Rationalism has one big problem which probably cannot be overcome entirely. Our limbic brain is older that the rational brain, and basically controls the rational brain. I used to be puzzled by asking myself what happens to all of a person’s knowledge when they die. Despite some people’s belief in a holographic universe, I came to a much more cynical conclusion, and it bears on this point. It turns out that the principal value of intelligence is that an intelligent person is much better able to rationalize their idiotic (often!) emotional decisions than a less intelligent person. …And that’s it! It turns out that Nietzsche came to the same conclusion stated less glibly: philosophy is merely a rationalization for whatever the philosopher believes anyway.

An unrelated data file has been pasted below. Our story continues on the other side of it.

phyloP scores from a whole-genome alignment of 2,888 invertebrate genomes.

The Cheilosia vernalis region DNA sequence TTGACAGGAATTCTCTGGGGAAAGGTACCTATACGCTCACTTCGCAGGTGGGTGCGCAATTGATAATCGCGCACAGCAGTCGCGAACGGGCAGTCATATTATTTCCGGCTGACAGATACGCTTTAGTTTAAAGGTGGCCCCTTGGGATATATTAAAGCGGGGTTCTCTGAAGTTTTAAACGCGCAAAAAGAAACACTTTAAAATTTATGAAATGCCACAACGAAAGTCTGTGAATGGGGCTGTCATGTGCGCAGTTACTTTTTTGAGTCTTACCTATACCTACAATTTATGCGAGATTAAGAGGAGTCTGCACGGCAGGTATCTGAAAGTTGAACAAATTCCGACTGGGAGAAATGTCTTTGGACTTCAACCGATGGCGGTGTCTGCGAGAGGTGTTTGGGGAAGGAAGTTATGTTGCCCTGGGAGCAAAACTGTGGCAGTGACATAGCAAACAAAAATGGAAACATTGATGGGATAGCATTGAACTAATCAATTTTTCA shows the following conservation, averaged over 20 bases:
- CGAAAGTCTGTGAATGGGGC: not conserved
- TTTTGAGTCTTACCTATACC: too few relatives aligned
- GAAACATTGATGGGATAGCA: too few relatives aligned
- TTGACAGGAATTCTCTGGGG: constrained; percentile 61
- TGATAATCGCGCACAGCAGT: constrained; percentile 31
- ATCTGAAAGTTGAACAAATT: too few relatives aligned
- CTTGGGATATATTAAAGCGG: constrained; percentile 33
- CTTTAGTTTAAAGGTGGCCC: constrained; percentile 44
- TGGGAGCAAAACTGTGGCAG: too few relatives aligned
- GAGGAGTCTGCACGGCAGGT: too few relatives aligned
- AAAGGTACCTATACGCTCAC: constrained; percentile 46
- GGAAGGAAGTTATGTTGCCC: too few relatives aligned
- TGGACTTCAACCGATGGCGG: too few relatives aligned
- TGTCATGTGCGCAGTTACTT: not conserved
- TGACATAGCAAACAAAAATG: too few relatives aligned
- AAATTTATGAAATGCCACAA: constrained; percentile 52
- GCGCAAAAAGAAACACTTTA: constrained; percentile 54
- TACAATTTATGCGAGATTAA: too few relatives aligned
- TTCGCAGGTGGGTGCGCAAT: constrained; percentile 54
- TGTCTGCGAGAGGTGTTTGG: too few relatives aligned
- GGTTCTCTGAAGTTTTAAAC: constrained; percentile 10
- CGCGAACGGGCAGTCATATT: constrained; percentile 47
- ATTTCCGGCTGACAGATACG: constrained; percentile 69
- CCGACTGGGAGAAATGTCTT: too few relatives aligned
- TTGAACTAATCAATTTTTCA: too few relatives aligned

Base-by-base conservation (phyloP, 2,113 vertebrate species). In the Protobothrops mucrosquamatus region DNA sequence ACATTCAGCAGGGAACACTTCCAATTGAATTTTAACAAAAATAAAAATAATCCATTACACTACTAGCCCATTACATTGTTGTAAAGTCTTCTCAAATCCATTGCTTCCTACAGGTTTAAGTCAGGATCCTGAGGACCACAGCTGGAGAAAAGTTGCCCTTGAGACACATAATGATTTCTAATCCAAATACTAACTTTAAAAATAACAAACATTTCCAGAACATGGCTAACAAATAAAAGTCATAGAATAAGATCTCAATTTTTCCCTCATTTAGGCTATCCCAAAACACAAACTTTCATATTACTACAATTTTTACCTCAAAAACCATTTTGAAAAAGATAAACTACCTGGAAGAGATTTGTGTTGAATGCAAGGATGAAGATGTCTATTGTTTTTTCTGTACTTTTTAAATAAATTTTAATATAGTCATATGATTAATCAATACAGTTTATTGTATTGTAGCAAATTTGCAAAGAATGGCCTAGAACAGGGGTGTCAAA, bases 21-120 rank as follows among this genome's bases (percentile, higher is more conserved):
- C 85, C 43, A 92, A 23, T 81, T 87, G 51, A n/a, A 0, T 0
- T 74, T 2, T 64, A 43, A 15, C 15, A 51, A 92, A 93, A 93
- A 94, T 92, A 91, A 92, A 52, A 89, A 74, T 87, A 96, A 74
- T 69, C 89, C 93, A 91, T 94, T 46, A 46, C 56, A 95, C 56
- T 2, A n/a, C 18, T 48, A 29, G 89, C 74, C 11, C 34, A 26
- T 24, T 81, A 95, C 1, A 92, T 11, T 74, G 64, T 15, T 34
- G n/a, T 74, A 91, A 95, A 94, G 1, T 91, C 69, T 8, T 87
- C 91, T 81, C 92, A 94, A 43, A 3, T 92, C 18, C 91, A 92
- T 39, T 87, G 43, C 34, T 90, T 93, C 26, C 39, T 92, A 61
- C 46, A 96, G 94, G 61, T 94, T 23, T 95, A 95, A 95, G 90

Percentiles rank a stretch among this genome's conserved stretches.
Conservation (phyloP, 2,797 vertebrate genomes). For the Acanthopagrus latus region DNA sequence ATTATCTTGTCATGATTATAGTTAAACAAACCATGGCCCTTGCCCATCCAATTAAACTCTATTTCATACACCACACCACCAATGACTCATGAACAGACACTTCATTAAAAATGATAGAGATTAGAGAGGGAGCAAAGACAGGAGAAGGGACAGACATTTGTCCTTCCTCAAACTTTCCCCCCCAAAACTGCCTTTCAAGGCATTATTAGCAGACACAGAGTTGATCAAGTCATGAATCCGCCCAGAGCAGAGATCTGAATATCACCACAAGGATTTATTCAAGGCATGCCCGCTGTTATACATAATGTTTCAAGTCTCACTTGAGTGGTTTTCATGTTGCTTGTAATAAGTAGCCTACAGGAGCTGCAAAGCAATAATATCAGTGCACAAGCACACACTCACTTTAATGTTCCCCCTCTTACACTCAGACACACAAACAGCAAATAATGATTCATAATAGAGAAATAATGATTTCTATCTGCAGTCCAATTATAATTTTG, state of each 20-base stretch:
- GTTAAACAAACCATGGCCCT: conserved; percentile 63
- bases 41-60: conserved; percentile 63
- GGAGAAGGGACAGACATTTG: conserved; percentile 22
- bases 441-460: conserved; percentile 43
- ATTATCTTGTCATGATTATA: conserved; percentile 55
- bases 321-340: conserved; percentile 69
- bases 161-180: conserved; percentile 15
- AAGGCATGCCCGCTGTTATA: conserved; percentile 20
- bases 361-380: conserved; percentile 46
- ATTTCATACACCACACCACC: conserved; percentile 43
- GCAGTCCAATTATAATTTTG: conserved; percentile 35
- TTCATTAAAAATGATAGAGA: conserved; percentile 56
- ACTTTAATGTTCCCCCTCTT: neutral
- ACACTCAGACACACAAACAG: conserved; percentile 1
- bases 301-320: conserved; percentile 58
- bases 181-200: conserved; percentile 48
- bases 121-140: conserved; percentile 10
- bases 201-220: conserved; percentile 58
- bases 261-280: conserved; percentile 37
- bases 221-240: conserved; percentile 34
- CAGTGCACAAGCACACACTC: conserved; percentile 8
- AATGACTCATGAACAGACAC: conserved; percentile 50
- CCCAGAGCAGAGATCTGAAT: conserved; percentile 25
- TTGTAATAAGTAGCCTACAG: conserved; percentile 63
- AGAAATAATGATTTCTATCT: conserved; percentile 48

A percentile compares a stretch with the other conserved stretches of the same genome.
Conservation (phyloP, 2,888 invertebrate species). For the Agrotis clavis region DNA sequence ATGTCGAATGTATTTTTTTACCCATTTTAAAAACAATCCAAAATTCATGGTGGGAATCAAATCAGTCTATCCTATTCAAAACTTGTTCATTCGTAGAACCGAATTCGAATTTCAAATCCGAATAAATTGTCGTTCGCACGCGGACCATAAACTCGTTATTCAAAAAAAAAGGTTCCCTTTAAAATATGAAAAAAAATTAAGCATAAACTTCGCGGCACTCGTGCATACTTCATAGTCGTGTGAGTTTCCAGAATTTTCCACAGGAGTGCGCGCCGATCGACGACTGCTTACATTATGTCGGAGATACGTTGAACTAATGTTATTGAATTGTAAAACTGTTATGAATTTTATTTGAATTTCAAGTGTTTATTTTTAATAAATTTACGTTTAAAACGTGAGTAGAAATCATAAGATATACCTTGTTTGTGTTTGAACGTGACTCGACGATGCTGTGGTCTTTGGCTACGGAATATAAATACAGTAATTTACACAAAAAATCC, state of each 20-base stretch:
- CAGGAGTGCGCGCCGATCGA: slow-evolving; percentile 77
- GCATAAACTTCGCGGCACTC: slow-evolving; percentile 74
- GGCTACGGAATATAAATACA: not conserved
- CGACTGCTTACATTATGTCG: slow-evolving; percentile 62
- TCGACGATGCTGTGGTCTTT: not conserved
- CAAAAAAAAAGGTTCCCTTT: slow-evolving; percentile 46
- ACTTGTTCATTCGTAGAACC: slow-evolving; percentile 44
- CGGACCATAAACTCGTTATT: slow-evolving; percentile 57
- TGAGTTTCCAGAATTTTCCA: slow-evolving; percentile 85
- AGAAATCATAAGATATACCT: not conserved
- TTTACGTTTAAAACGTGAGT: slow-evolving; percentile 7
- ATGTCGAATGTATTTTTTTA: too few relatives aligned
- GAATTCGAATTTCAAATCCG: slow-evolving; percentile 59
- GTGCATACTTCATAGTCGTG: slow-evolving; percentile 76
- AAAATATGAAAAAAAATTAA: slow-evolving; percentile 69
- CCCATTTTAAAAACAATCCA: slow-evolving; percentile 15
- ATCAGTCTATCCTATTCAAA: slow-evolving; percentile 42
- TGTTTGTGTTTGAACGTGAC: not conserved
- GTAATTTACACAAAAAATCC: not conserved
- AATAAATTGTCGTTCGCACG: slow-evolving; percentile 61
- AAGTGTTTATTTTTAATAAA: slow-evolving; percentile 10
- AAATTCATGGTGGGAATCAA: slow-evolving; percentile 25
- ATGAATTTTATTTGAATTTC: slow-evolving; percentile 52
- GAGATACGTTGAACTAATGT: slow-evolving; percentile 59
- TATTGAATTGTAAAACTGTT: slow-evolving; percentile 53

So this comes to the point of what people fear most. Although I would think that people would fear dying more than death, there may be a greater fear. People leave a legacy; they leave progeny, and therefore I would think that the fear that the human species would no longer exist would be the greatest fear. If the species is gone, for many people their purpose in life may also be gone, because there would be no legacy. Many systems for creating meaning to life are future based. This is where living for the day comes in…

  22. Avatar Guy McPherson says:

    Thank you, Norm, for your thoughtful missive